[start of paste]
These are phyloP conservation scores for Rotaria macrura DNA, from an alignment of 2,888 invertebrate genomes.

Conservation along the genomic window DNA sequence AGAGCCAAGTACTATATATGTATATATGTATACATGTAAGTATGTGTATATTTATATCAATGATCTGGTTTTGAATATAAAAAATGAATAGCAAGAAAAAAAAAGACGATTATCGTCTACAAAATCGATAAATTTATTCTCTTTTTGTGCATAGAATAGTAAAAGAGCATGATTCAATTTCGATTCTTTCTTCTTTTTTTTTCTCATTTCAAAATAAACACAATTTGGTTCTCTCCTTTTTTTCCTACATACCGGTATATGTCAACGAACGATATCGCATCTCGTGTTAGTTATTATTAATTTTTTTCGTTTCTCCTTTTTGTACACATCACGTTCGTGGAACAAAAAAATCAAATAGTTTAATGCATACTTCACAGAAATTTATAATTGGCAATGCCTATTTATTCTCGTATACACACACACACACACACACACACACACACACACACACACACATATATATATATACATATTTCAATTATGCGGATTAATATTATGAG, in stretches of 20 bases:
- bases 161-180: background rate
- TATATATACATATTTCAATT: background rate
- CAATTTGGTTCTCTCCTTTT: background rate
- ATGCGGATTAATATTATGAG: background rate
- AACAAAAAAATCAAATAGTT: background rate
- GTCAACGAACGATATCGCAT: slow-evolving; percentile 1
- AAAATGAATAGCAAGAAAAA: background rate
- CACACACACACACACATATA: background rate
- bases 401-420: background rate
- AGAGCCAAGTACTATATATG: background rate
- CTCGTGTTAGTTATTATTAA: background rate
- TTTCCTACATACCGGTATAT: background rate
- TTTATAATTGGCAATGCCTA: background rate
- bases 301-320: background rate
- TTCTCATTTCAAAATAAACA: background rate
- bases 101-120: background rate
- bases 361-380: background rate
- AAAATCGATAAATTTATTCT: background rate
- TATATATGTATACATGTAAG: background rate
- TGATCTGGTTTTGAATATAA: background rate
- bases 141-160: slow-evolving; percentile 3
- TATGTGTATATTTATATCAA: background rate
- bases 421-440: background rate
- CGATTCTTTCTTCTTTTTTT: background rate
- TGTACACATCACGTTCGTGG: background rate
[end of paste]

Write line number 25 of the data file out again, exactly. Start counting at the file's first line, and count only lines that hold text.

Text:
- bases 421-440: background rate